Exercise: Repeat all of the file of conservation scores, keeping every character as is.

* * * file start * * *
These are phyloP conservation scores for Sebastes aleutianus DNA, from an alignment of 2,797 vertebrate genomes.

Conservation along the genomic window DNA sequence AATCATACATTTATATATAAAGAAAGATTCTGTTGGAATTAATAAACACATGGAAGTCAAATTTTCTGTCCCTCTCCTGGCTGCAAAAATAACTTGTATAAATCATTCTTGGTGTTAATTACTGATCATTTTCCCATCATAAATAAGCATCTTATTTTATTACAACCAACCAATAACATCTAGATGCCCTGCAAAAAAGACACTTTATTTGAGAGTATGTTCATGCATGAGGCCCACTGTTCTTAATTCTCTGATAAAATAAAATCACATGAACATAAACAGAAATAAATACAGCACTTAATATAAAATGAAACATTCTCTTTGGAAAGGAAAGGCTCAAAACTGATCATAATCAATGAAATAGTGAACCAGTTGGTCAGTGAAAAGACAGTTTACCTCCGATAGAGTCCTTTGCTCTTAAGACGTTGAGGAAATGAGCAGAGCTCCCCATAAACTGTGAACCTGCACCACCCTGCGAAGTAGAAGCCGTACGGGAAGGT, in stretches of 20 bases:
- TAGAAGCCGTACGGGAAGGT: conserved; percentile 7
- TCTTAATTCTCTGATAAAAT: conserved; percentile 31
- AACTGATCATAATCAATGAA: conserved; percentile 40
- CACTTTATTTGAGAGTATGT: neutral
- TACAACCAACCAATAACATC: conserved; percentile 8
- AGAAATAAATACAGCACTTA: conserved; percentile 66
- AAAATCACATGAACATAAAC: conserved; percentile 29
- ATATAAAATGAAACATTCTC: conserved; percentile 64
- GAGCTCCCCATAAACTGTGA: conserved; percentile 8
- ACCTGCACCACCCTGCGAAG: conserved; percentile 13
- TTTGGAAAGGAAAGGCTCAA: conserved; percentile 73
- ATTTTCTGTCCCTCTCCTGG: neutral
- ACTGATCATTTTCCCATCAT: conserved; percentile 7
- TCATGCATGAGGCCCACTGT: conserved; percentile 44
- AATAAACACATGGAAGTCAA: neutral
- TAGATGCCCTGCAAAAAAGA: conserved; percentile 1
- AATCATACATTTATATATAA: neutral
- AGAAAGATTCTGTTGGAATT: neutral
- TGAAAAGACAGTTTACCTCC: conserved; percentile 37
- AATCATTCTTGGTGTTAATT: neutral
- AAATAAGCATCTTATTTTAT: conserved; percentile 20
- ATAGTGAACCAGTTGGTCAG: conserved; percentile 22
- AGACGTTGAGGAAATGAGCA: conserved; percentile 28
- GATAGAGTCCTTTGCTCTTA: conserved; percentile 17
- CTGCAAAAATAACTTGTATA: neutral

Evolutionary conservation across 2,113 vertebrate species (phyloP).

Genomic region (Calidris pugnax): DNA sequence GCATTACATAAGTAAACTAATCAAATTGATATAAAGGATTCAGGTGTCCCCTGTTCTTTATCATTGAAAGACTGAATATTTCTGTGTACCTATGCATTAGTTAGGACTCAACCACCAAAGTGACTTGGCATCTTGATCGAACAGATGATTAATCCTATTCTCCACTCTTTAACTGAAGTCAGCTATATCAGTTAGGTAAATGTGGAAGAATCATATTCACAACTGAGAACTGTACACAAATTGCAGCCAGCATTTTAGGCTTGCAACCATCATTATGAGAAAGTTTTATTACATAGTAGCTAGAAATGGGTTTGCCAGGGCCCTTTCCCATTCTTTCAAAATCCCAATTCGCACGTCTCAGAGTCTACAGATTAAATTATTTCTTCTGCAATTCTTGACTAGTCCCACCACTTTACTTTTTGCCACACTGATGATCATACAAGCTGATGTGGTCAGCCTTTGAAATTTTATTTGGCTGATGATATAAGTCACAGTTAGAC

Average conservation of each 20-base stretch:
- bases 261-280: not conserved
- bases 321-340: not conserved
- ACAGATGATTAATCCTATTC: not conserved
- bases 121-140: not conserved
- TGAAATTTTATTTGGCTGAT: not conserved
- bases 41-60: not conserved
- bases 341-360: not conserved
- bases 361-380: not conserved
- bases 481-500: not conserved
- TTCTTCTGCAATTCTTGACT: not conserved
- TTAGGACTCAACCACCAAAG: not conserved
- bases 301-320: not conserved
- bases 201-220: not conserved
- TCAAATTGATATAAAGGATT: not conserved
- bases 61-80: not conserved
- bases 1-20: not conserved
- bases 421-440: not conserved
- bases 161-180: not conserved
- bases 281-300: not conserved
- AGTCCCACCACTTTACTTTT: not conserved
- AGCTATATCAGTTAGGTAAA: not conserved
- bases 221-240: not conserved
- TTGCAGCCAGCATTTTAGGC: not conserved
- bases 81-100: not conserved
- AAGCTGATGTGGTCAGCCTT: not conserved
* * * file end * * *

These are phyloP conservation scores for Sebastes aleutianus DNA, from an alignment of 2,797 vertebrate genomes.

Conservation along the genomic window DNA sequence AATCATACATTTATATATAAAGAAAGATTCTGTTGGAATTAATAAACACATGGAAGTCAAATTTTCTGTCCCTCTCCTGGCTGCAAAAATAACTTGTATAAATCATTCTTGGTGTTAATTACTGATCATTTTCCCATCATAAATAAGCATCTTATTTTATTACAACCAACCAATAACATCTAGATGCCCTGCAAAAAAGACACTTTATTTGAGAGTATGTTCATGCATGAGGCCCACTGTTCTTAATTCTCTGATAAAATAAAATCACATGAACATAAACAGAAATAAATACAGCACTTAATATAAAATGAAACATTCTCTTTGGAAAGGAAAGGCTCAAAACTGATCATAATCAATGAAATAGTGAACCAGTTGGTCAGTGAAAAGACAGTTTACCTCCGATAGAGTCCTTTGCTCTTAAGACGTTGAGGAAATGAGCAGAGCTCCCCATAAACTGTGAACCTGCACCACCCTGCGAAGTAGAAGCCGTACGGGAAGGT, in stretches of 20 bases:
- TAGAAGCCGTACGGGAAGGT: conserved; percentile 7
- TCTTAATTCTCTGATAAAAT: conserved; percentile 31
- AACTGATCATAATCAATGAA: conserved; percentile 40
- CACTTTATTTGAGAGTATGT: neutral
- TACAACCAACCAATAACATC: conserved; percentile 8
- AGAAATAAATACAGCACTTA: conserved; percentile 66
- AAAATCACATGAACATAAAC: conserved; percentile 29
- ATATAAAATGAAACATTCTC: conserved; percentile 64
- GAGCTCCCCATAAACTGTGA: conserved; percentile 8
- ACCTGCACCACCCTGCGAAG: conserved; percentile 13
- TTTGGAAAGGAAAGGCTCAA: conserved; percentile 73
- ATTTTCTGTCCCTCTCCTGG: neutral
- ACTGATCATTTTCCCATCAT: conserved; percentile 7
- TCATGCATGAGGCCCACTGT: conserved; percentile 44
- AATAAACACATGGAAGTCAA: neutral
- TAGATGCCCTGCAAAAAAGA: conserved; percentile 1
- AATCATACATTTATATATAA: neutral
- AGAAAGATTCTGTTGGAATT: neutral
- TGAAAAGACAGTTTACCTCC: conserved; percentile 37
- AATCATTCTTGGTGTTAATT: neutral
- AAATAAGCATCTTATTTTAT: conserved; percentile 20
- ATAGTGAACCAGTTGGTCAG: conserved; percentile 22
- AGACGTTGAGGAAATGAGCA: conserved; percentile 28
- GATAGAGTCCTTTGCTCTTA: conserved; percentile 17
- CTGCAAAAATAACTTGTATA: neutral

Evolutionary conservation across 2,113 vertebrate species (phyloP).

Genomic region (Calidris pugnax): DNA sequence GCATTACATAAGTAAACTAATCAAATTGATATAAAGGATTCAGGTGTCCCCTGTTCTTTATCATTGAAAGACTGAATATTTCTGTGTACCTATGCATTAGTTAGGACTCAACCACCAAAGTGACTTGGCATCTTGATCGAACAGATGATTAATCCTATTCTCCACTCTTTAACTGAAGTCAGCTATATCAGTTAGGTAAATGTGGAAGAATCATATTCACAACTGAGAACTGTACACAAATTGCAGCCAGCATTTTAGGCTTGCAACCATCATTATGAGAAAGTTTTATTACATAGTAGCTAGAAATGGGTTTGCCAGGGCCCTTTCCCATTCTTTCAAAATCCCAATTCGCACGTCTCAGAGTCTACAGATTAAATTATTTCTTCTGCAATTCTTGACTAGTCCCACCACTTTACTTTTTGCCACACTGATGATCATACAAGCTGATGTGGTCAGCCTTTGAAATTTTATTTGGCTGATGATATAAGTCACAGTTAGAC

Average conservation of each 20-base stretch:
- bases 261-280: not conserved
- bases 321-340: not conserved
- ACAGATGATTAATCCTATTC: not conserved
- bases 121-140: not conserved
- TGAAATTTTATTTGGCTGAT: not conserved
- bases 41-60: not conserved
- bases 341-360: not conserved
- bases 361-380: not conserved
- bases 481-500: not conserved
- TTCTTCTGCAATTCTTGACT: not conserved
- TTAGGACTCAACCACCAAAG: not conserved
- bases 301-320: not conserved
- bases 201-220: not conserved
- TCAAATTGATATAAAGGATT: not conserved
- bases 61-80: not conserved
- bases 1-20: not conserved
- bases 421-440: not conserved
- bases 161-180: not conserved
- bases 281-300: not conserved
- AGTCCCACCACTTTACTTTT: not conserved
- AGCTATATCAGTTAGGTAAA: not conserved
- bases 221-240: not conserved
- TTGCAGCCAGCATTTTAGGC: not conserved
- bases 81-100: not conserved
- AAGCTGATGTGGTCAGCCTT: not conserved